Join Date
    Mar 2002
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    2,829
    Location
    Iuka Mississippi USA
    Tractor
    3550 Fard Backhoe and a 1948 Farmall Cub,

    Default Re: Machine shop part

    I love 3 phase in m shop. The road I live on was to old main road and had a 3 phase line beside the house. It runs my 15 horse power lathe and 2 3 phase welders. The 3 phse welders are nice to have ccause of their duty cycle and they are super cheap when you find one used. I also like the 20 dollar a month power bill i nthe shop, when i dont use it though I get a 40 dollar power bill. One thing I have found that Im trying to purchase is a 3 phase ac unit off a cnc tool room I used to part time in it works good they just up graded lol Now Ill go from partially sorry to full blown sorry.

  7. #17
    Super Member 5030's Avatar
    Join Date
    Feb 2003
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    5,148
    Location
    Michigan, S.E. Monroe County
    Tractor
    Kubota M9000 Hyd Kubota M105 shuttle

    Default Re: Machine shop part

    I use a rotary convertor for my T-3 leg. I have to use a true sine wave convertor as my surface grinder has a frequency controlled motor.

    If I had it to do over again I would have paid edison to set the pole and cans. I run 200 amps to the shop and my electric bill averages about $200.00 per month.

    I have a standby genset but the shop is wired outside the genset's circuits.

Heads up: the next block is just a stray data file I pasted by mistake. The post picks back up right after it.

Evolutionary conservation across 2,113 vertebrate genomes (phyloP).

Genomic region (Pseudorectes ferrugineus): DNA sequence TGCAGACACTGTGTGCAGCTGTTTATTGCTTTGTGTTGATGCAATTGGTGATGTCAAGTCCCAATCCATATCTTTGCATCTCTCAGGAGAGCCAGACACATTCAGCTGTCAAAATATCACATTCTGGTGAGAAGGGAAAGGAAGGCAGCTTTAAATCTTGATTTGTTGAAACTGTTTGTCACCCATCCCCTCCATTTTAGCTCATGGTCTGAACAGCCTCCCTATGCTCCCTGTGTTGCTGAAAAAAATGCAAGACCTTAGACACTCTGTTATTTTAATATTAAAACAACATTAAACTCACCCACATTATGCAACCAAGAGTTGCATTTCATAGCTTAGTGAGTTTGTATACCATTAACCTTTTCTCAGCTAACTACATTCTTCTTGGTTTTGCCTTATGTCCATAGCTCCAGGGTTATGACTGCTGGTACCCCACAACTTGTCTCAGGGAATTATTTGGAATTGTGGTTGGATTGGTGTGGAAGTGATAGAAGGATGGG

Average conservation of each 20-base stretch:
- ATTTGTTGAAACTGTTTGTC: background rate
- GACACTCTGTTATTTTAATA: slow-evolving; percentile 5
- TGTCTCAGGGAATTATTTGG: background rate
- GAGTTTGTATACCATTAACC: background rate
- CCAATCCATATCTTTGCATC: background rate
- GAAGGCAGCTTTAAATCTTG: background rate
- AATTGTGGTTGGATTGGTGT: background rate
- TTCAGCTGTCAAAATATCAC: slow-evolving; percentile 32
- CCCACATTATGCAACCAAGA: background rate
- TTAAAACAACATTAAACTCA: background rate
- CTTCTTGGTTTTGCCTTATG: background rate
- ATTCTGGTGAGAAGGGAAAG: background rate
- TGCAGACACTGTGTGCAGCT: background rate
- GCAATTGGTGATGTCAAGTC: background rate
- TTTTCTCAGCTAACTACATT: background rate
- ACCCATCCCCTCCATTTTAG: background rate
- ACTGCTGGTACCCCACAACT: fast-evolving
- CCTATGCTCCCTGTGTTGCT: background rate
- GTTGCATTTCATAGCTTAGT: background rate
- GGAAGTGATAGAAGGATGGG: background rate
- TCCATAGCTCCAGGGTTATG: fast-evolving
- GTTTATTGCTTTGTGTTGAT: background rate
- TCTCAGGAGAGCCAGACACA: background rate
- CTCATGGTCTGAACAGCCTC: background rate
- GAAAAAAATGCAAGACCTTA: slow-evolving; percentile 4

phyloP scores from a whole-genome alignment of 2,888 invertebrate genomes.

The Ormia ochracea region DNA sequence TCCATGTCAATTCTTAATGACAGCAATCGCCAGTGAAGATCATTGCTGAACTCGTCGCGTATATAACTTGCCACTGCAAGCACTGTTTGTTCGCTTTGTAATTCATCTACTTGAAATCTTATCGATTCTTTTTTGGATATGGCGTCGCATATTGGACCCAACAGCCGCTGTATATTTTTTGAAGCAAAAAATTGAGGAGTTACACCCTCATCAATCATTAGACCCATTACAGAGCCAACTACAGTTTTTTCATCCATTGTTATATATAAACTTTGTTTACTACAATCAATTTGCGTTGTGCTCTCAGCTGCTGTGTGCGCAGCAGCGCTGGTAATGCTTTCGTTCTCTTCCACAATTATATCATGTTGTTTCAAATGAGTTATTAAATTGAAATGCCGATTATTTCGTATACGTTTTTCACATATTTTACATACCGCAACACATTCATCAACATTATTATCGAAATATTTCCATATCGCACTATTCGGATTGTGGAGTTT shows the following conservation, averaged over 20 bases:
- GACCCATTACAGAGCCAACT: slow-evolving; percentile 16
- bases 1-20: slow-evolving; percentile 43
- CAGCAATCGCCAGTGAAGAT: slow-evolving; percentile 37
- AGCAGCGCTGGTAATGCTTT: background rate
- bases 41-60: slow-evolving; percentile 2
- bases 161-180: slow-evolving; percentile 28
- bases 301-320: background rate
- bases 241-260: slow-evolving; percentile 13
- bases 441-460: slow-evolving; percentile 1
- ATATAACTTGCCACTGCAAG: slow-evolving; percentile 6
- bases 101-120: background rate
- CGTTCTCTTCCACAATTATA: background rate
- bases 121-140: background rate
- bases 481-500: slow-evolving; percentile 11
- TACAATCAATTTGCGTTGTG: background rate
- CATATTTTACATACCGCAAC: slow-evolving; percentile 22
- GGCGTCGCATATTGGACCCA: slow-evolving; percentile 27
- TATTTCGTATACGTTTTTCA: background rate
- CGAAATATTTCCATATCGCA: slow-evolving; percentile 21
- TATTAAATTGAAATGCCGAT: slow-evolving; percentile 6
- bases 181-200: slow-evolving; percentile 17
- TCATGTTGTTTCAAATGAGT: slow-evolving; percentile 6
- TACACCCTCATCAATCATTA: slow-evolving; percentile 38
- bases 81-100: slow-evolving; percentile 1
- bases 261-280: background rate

I don't think I'd ever swap out a 3 phase motor for a single phase, although on a lathe that would be pretty simple.

  8. #18

    Join Date
    Aug 2002
    Posts
    7,386
    Location
    North East CT
    Tractor
    2003 Kubota BX-22

    Default Re: Machine shop part

    Last year I needed a gear for special application reproduced and found a local company that makes nothing but gears. They took the old gear and made a new copy for me in a couple of days. Told me that making a one of a kind gear wasn't a problem for them as long as they weren't under pressure to have it done yesterday. In the Worcester MA area, there are two gear manufacturers that I can think of right away, and probably more if I went looking.

  9. #19
    Member armyof1's Avatar
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    Mar 2004
    Posts
    49
    Location
    Bath Co Va
    Tractor
    Shibaura SP1540

    Default Re: Machine shop part

    Junkman,
    What is the cost on something like this?

  10. #20

    Join Date
    Aug 2002
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    7,386
    Location
    North East CT
    Tractor
    2003 Kubota BX-22

    Default Re: Machine shop part

    costs vary by size and materials. I had 50 gears reproduced and my final cost was about $15 a gear for brass gears. I had a single gear made and that one cost about $125 for a steel gear. Both were totally different and the is no way to put a price on a part until they see the gear and measure it. Sometimes they have to start from scratch, and other times they can make it from stock material. Not to sound offensive, but your question is like asking how much a tractor cost. Depends on size. In both instances, neither were available any longer.
    I have a box of 4 speed gears for Chevrolet's of the 1960's and some of them are worth less today than they were back then. Others are difficult to get and are worth 10 times their old book price. Some would cost a Kings Ransom to have reproduced today, because of the complexities, but still have no value because there is no demand. It might be a $3.00 gear that stops a $100,000 Corvette, but is no longer available. To that owner, $100 would be considered cheap and it wouldn't be rare to find people asking $500 for a part that sold originally for $3.00. Price is only relative to the value of the item it is going into.